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A Newbie’s interpretation of Hitchcock’s Psycho or Why I don’t want Psycho touching me
Alfred Hitchcock’s immensely iconic 1960 film Psycho is a film that American culture knows without watching. It’s one of those movies forever referenced by media that it feels like you don’t even need to watch it to know it. Maybe that’s why it feels like a bit of a chore to sit down and watch. I know there’s the shower stabbing and I know that sooner or later we see Tony Perkins kill while dressed up as his aged mother.
For the record, I’m not a classic film buff. In the past five or so years I’ve learned some names and watched some movies to raise my status from a film dunce to a mildly enthusiastic newb. And I have to admit that one of my favorite classic movies, a film that gets me excited to watch more classic film, is Hitchcock’s Rope. Rope is a film that can do no wrong for me. That thing, where they never leave the room? That drives me nuts in every other movie I’ve seen *cough*CatOnAHotTinRoof*cough* but Rope did that right. Rope made me never want to leave that room, it made me connect with the villains, it made me an accomplice. If the only way queer characters get to be in Hays Code films is as murderers you damn well bet that I want them to be murderers that I can relate to. John Dall and Farley Granger’s characters in rope are almost lovable to me. Robert Walker in Stranger on a Train is more villainous but he’s defiantly not dull, I wanted to know more about him the whole time. These are all characters that Hitchcock had us intentionally read as queer or gay and even though they are baddies these depictions have never out right offended me.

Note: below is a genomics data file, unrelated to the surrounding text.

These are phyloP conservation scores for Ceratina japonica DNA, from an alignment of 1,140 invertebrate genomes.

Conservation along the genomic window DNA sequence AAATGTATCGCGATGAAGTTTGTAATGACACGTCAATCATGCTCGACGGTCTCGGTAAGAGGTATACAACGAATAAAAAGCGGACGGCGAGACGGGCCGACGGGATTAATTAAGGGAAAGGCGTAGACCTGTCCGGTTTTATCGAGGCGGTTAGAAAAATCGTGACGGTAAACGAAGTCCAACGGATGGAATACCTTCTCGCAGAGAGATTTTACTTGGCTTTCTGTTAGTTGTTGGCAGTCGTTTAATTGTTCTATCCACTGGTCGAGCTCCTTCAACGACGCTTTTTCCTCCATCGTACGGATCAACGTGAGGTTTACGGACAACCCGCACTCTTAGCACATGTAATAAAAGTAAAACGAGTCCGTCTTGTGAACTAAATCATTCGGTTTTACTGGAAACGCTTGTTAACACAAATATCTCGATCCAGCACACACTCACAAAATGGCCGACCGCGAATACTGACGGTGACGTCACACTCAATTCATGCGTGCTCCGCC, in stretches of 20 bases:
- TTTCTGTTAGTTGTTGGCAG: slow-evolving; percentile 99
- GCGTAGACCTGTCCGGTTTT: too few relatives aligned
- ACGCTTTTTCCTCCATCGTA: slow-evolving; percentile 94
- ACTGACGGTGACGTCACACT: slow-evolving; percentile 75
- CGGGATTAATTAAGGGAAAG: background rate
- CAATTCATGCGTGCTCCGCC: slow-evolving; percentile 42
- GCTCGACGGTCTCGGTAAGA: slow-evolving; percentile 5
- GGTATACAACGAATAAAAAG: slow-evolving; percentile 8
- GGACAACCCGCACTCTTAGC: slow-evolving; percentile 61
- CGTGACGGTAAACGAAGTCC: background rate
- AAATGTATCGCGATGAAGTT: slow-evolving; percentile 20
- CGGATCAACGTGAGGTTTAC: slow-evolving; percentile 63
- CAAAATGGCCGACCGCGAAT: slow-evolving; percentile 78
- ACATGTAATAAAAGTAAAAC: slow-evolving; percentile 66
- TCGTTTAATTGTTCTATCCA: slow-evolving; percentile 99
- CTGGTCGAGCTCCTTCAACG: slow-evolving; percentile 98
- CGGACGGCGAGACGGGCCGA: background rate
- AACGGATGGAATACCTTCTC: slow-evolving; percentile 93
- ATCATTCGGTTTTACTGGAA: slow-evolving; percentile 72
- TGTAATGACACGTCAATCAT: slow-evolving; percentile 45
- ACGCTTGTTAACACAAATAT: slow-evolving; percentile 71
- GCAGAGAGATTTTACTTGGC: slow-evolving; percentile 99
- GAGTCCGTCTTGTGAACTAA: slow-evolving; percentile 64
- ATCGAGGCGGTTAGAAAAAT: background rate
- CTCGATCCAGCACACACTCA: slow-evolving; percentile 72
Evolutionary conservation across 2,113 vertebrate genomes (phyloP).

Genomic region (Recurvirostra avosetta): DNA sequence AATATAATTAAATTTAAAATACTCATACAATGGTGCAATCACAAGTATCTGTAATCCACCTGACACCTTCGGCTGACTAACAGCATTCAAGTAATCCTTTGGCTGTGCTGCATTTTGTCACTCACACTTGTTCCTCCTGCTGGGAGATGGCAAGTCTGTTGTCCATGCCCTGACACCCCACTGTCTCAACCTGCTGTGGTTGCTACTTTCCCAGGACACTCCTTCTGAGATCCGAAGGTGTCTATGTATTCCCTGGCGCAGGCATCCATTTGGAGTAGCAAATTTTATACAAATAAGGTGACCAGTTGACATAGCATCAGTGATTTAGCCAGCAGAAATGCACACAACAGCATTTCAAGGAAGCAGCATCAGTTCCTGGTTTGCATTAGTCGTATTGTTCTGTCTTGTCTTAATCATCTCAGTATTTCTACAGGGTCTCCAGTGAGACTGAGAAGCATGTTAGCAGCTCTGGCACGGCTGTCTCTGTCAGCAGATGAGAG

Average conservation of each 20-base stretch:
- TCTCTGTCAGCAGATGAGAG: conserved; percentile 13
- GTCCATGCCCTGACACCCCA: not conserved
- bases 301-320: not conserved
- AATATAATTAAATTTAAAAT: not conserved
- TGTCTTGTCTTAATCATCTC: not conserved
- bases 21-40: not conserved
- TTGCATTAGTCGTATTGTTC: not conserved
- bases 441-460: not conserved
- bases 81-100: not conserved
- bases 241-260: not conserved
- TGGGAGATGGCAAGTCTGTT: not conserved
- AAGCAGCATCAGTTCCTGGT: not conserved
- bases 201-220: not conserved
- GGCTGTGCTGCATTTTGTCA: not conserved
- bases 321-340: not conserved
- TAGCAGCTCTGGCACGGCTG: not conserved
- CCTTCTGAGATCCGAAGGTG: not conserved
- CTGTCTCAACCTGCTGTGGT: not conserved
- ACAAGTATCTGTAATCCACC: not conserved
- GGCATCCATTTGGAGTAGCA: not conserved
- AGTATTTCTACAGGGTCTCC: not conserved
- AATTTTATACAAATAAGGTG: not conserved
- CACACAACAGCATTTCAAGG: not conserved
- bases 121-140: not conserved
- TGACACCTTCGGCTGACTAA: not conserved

Psycho does offend me. Maybe I’m too new school but I don’t want to see the mommy’s boy queer tropes, or any other tropes that are in Psycho, even if the film is one of the reasons we see so many of them. Tony Perkins’ character is supposed to be seen as queer in this film but honestly I wonder why. To me he is a harmful and negative sexual deviant, not a homosexual. The character Norman Bates is an awkward dude (though Perkins is a total cutie pie) he stutters and has “unhealthy” hobbies (I know nice taxidermy aficionados, thank you). None of those traits read as homosexual to me. Honestly the whole first part of the movie he’s obsessed with Janet Leigh, obsessed as in romantically interested. Maybe this is just simple thinking but when a dude is trying to get in a ladies pants that doesn’t flare up the homo alarms.
As the story progresses we learn more and more about the abusive relationship between Norman Bates and his mother, ultimately concluding that in a fit of codependent jealousy Norman murdered Mrs. Bates’ new male relationship and Mrs. Bates herself. To erase the crime of killing his mother he steals her corpse and takes on a split personality so that his mother lives on in him.